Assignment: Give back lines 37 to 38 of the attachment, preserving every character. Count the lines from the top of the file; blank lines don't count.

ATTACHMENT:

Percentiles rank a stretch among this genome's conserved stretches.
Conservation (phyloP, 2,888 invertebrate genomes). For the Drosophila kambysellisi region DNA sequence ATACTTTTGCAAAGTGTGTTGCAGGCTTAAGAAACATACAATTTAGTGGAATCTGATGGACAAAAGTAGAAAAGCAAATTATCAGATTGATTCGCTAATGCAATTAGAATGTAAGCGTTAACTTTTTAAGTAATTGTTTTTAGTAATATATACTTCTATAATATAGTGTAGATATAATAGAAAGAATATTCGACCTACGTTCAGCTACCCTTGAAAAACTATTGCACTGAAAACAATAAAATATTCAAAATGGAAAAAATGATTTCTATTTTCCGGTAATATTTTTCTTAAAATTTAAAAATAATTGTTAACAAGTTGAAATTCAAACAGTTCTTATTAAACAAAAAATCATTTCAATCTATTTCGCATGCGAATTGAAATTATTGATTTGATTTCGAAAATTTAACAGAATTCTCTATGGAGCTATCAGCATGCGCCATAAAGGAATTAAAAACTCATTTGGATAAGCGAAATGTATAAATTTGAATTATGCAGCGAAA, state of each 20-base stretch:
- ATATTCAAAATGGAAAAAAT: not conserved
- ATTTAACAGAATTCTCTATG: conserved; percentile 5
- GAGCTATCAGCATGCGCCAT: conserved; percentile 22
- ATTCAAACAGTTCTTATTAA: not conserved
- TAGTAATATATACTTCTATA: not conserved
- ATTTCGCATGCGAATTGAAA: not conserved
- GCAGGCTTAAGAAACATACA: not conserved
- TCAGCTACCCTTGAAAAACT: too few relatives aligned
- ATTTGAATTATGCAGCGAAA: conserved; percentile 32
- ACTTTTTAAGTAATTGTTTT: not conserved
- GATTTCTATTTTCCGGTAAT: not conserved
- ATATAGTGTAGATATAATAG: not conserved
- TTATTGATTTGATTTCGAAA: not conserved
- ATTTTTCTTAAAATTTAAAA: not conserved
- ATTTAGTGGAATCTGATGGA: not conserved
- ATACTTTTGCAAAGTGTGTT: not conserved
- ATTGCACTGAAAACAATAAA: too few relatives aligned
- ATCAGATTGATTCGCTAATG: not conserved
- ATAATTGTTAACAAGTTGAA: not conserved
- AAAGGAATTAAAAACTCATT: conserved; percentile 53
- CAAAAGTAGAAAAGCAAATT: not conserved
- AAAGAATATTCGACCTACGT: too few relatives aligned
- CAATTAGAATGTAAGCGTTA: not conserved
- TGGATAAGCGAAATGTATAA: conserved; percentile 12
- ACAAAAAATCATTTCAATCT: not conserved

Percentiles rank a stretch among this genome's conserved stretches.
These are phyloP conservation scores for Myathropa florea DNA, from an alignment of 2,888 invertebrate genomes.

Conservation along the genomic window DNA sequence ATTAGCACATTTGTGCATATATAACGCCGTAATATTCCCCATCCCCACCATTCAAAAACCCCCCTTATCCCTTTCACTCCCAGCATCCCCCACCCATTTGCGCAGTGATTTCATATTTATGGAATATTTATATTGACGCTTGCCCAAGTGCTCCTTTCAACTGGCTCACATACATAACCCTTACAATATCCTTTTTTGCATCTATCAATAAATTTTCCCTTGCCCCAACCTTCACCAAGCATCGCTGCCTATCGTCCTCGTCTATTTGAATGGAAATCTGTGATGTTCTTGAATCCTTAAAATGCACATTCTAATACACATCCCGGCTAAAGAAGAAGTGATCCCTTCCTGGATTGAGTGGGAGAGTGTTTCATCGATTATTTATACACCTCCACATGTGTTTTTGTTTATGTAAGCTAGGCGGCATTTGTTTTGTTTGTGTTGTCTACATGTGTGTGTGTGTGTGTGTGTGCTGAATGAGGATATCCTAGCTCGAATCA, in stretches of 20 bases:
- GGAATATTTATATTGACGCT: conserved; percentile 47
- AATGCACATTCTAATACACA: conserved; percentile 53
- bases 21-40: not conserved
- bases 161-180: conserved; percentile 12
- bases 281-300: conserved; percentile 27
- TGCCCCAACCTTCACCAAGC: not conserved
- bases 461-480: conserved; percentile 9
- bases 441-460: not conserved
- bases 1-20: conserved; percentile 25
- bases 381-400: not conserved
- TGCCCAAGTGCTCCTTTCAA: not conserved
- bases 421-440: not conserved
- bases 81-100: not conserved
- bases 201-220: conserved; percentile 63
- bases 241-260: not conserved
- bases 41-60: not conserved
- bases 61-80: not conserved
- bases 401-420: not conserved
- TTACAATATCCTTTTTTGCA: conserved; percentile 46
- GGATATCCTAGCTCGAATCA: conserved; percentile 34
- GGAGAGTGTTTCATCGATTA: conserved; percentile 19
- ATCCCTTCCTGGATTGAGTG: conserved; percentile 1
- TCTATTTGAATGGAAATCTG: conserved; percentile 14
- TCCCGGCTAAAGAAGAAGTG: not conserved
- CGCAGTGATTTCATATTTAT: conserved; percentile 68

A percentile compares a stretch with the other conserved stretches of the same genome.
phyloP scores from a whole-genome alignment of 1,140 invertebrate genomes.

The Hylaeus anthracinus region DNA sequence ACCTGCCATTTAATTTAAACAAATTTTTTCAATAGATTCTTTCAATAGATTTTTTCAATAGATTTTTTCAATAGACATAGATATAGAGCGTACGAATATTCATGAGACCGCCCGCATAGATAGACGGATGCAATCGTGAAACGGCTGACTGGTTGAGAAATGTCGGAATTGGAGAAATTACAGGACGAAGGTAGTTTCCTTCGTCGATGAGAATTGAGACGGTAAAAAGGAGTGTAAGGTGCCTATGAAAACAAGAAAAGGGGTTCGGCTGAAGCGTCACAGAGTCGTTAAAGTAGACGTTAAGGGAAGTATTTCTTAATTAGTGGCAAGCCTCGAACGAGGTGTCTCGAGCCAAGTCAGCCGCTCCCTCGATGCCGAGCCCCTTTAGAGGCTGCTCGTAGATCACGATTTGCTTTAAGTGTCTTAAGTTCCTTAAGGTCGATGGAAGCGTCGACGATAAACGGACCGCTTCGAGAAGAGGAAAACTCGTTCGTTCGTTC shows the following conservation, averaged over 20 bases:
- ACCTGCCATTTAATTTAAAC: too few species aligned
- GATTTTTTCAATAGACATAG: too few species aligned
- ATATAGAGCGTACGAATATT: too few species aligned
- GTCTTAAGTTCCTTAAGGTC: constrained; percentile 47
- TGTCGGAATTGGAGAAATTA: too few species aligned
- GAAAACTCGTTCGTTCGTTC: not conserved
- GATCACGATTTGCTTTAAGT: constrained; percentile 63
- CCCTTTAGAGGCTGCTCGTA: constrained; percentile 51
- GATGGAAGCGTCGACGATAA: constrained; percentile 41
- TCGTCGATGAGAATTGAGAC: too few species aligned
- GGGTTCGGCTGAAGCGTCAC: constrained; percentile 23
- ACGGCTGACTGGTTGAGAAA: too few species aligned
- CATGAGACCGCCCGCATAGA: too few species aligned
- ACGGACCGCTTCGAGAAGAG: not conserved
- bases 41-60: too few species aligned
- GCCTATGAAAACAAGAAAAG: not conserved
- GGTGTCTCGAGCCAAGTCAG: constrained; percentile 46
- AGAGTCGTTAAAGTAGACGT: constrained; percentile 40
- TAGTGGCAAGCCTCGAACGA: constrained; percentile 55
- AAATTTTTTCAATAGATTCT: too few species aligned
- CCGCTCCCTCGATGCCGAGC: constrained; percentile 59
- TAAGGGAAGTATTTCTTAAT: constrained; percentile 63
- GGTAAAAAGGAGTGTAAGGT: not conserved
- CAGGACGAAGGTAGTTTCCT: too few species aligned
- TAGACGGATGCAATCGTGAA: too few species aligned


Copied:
- bases 461-480: conserved; percentile 9
- bases 441-460: not conserved